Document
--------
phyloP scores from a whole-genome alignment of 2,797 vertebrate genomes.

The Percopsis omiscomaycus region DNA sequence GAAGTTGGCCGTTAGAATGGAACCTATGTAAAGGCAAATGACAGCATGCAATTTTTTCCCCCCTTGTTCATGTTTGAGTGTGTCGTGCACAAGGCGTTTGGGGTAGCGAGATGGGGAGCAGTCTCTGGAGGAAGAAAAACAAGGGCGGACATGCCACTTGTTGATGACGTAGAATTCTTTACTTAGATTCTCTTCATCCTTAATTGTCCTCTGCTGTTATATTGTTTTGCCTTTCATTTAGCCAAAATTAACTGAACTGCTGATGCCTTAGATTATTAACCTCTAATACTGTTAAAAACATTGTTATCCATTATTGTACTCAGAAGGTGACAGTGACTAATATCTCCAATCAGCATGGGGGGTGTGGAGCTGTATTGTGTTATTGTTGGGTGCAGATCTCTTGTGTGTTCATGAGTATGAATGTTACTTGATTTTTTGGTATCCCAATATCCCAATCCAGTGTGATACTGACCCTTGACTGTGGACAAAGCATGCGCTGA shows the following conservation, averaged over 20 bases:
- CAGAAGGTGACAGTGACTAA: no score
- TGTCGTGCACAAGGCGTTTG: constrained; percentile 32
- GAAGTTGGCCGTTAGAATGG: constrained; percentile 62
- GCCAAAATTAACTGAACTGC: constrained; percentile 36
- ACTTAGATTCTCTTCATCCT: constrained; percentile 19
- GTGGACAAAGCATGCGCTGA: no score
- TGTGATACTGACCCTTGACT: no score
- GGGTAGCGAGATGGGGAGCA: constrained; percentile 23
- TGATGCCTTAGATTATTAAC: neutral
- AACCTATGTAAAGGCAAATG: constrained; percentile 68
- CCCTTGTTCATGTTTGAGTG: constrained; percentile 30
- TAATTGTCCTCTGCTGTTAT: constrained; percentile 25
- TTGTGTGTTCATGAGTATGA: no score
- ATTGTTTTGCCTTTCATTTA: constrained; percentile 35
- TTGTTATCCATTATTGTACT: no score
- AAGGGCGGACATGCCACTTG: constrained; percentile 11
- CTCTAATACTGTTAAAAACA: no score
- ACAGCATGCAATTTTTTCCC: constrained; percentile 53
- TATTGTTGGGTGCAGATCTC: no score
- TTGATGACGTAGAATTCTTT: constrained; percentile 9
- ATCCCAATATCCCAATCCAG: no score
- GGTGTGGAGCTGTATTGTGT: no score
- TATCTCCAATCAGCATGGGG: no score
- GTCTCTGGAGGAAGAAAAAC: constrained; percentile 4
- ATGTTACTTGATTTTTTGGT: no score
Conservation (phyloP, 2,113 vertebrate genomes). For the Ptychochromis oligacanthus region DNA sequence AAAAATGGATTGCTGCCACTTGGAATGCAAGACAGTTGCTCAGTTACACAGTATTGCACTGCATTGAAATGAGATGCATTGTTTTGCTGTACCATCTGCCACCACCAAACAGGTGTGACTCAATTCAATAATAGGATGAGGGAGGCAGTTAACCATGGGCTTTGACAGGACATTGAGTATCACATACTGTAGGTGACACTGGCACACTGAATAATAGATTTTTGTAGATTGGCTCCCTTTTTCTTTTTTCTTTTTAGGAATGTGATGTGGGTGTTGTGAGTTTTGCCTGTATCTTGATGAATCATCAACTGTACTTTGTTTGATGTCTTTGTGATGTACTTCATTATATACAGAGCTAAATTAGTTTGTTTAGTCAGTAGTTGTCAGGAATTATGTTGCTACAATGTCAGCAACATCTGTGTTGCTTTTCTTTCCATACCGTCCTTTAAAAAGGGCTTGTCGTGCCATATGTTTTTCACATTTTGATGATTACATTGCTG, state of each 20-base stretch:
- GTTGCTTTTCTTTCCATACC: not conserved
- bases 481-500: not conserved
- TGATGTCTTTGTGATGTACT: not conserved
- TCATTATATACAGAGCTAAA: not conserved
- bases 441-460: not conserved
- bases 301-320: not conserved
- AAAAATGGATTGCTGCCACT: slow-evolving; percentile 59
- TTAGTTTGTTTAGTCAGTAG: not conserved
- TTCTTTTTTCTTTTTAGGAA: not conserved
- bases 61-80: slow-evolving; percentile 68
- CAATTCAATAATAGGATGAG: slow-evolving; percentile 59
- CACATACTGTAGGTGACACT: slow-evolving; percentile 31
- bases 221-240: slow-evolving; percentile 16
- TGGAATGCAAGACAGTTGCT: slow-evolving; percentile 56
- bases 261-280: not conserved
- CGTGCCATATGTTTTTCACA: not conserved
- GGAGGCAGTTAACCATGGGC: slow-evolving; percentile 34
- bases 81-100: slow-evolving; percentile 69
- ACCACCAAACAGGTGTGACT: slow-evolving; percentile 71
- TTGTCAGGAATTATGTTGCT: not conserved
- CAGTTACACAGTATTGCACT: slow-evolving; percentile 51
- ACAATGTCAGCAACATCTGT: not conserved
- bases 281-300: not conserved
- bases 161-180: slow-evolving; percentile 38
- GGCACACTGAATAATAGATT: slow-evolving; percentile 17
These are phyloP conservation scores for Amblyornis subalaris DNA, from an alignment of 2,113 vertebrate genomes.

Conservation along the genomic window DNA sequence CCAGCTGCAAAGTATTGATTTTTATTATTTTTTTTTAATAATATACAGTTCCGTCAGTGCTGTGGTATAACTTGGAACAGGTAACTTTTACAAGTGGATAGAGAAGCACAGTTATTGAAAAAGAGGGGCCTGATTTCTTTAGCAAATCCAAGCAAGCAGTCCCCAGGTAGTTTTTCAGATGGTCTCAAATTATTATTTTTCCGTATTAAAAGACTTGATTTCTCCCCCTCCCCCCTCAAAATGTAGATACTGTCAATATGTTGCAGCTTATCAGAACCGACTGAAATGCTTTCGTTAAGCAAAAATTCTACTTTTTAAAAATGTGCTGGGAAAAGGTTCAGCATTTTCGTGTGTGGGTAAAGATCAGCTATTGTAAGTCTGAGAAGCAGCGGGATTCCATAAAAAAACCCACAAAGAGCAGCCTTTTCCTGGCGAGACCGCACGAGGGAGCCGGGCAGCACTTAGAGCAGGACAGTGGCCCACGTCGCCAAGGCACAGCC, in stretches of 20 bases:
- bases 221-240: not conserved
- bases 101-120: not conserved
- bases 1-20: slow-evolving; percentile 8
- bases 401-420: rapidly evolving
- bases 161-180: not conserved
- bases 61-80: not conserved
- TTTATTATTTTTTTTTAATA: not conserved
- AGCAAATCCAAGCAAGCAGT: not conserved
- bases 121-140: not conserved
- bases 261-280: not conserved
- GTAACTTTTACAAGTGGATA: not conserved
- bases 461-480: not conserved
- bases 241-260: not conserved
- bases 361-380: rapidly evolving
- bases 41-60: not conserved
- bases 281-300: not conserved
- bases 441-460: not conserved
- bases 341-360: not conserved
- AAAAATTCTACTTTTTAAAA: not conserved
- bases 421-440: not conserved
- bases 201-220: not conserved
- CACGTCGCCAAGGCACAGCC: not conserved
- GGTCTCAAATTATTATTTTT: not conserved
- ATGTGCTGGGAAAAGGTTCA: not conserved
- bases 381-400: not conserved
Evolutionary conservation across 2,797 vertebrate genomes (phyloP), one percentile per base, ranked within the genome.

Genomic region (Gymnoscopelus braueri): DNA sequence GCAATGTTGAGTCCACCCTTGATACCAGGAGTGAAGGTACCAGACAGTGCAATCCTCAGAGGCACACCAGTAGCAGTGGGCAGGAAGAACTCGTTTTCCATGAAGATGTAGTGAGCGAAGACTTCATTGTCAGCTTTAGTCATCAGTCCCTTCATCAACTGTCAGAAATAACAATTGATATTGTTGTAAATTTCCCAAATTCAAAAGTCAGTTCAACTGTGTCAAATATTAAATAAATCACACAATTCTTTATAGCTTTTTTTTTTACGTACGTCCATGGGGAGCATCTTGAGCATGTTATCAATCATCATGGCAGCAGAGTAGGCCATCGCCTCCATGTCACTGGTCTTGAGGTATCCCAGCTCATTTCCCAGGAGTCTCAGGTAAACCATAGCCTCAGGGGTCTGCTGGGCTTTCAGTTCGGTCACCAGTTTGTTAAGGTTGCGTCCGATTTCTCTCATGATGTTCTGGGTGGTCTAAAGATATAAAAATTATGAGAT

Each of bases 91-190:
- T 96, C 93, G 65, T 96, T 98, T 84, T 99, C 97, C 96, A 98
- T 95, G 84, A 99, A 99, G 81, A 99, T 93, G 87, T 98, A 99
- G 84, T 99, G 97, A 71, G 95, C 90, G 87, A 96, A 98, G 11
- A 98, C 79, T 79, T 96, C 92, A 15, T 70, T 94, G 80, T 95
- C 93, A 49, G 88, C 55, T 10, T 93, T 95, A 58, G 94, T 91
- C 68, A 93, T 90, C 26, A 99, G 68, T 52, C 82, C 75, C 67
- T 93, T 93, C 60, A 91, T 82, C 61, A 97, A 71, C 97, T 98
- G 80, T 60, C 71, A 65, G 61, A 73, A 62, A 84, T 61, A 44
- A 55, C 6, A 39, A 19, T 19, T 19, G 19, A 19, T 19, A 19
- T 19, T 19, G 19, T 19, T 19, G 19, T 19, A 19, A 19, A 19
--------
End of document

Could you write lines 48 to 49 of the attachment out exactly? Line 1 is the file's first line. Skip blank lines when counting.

- TTGTCAGGAATTATGTTGCT: not conserved
- CAGTTACACAGTATTGCACT: slow-evolving; percentile 51